An exemplary impedance range for the capacitors is from about 500 pF to about 100 nF. It is understood that a variety of capacitor types and attachment technology techniques can be used to provide sensors having integrated capacitors. In one particular embodiment, surface mount capacitors are used having exemplary dimensions of 1.6 mm long by 0.85 mm wide by 0.86 mm thick.

FIGS. 8A-C show another embodiment 700′ having some commonality with the assembly of FIGS. 2A and 2B. The downset areas 714′, 716′ are formed as squared grooves in the respective leadframe 706′ and first lead finger 708a.

An integrated circuit having an integrated capacitor is useful for applications requiring noise filtering at its input or output, such as with a bypass capacitor. For example, positions sensors, such as Hall effect devices, often use bypass capacitors in automotive applications.

FIGS. 9A-C show a further embodiment 800 of an assembly having first and second integrated components 802, 804. A die 805 is positioned on a leadframe 806 having first and second lead fingers 808a, b extending from the lead frame. Further lead fingers 810a-e, which are separate from the leadframe 806, are in spaced relation to the leadframe. The first intact lead finger 808a has first and second downset areas 812a, b on outer areas of the lead finger to receive ends of the first and second components 802, 804. First and second detached lead fingers 810a, b have respective downset areas 814, 816 to receive the other ends of the first and second components 802, 804. The components 802, 804 provide the desired electrical connection as shown. Wire bonds 818 can provide electrical connections between the lead fingers and the die 805.

In the illustrated embodiment, the lead fingers 808a, 810a,b are coined to provide the downset areas 812, 814, 816. By placing the components, e.g., capacitors, inductors, resistors, etc., in the coined downset areas, the thickness of the overall package is reduced.

Such an arrangement provides advantages for a magnetic field sensor since the package thickness may be reduced. That is, an inventive sensor having an integrated component can have the same thickness as a comparable conventional sensor without an integrated component. It is readily understood by one of ordinary skill in the art that the magnetic gap is a parameter of interest for magnetic sensors and the ability to reduce a package thickness may provide enhanced magnetic sensor designs.

FIGS. 9D-G show another embodiment 800′ of an assembly having first and second components 802, 804, integrated in package, such as a magnetic sensor. The embodiment 800′ has some similarity with the embodiment 800 of FIGS. 9A-C, where like reference numbers indicate like elements. The components 802, 804 are secured to the leadframe 806′ without downset areas. The components 802, 804 are located on an opposite side of the die 805 as wirebonds 818 are used to connect various die locations to the leadfingers. The components 802, 804 are on the opposite side of the die as the leads 820 extend from the package. In the illustrated embodiment, the tie bars proximate the components 802, 804 are cut or trimmed from the final package. By placing the components 802, 804 on an opposite side of the die 805 as external leads 820, a more compact package is provided.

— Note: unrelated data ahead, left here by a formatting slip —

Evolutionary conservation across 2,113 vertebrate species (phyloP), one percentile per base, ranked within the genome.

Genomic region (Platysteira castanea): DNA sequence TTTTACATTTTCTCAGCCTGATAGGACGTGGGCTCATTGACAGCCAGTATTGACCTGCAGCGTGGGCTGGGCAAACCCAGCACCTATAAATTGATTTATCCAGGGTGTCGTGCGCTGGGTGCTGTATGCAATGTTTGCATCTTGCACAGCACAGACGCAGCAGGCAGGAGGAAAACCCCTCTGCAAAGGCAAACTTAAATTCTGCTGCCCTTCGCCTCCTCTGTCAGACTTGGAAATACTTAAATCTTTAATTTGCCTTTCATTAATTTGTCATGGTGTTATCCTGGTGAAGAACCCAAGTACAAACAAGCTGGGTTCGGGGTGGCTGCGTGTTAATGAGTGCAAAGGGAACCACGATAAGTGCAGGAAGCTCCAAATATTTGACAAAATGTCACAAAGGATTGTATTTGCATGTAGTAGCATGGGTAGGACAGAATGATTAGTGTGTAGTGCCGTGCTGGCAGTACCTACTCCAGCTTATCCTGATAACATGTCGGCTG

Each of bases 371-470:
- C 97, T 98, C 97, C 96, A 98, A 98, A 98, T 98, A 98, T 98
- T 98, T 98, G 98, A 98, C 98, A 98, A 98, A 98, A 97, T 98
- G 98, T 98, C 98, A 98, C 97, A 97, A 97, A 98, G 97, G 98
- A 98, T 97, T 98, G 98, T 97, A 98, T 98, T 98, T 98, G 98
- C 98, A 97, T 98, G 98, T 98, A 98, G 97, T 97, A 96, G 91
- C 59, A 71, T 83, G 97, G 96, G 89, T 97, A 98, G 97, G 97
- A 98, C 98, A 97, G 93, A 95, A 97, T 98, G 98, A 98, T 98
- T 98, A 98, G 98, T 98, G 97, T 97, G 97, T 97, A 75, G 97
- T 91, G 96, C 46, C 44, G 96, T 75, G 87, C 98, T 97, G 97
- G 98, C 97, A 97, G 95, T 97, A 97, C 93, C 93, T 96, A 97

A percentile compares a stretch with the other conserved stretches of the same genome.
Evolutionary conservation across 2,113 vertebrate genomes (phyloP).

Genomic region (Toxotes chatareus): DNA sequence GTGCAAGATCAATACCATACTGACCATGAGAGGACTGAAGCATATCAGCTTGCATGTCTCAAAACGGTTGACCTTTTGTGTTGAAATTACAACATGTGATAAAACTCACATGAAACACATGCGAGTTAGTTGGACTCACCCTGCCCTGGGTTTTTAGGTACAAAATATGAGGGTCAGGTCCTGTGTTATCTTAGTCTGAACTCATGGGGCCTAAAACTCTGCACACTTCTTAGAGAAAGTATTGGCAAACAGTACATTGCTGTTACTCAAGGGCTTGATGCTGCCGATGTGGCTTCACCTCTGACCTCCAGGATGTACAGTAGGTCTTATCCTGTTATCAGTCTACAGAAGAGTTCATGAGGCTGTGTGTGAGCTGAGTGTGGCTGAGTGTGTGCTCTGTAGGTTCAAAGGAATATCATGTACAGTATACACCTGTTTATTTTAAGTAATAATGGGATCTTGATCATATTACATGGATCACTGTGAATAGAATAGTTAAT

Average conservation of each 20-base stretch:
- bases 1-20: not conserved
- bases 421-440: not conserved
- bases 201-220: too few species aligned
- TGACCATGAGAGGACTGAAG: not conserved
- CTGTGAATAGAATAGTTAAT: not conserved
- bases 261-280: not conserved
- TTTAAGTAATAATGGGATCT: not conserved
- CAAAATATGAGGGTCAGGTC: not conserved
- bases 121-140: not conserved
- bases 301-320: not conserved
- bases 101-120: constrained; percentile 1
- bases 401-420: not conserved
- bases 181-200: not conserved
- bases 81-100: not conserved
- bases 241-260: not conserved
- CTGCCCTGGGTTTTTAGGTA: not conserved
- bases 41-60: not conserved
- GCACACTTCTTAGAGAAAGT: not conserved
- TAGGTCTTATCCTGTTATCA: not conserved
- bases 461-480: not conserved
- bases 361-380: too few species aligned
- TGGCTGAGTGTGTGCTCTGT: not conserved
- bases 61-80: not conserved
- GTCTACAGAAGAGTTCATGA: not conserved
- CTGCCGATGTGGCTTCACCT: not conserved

FIGS. 10A-D show another embodiment 900 having some similarity with the assembly of FIGS. 9D-F. The components are placed on an opposite side of the leadframe 806′ at the die 805′. This arrangement optimizes the device for use with a magnetic sensor where a magnet is placed on the back side of the device and the leads are angled at ninety degrees (see FIG. 6) to optimize the size of the sensor.

FIGS. 11A-B show an exemplary sensor package 950 having an integrated capacitor with a body diameter that is reduced as compared with a conventional sensor without an integrated capacitor shown in FIGS. 12A-C. The leads are angled ninety degrees from the leadframe within the package body 954. In one embodiment, the external leads are on an opposite side of the die as the integrated capacitor, as shown in FIG. 9D. With the inventive integrated capacitor, the sensor provides a robust, noise-filtered solution in a reduced size. For example, the sensor package 950 of FIGS. 11A, B can have a diameter of about 7.6 mm, while a comparable prior art sensor shown in FIGS. 12A-C has a diameter of about 9.8 mm.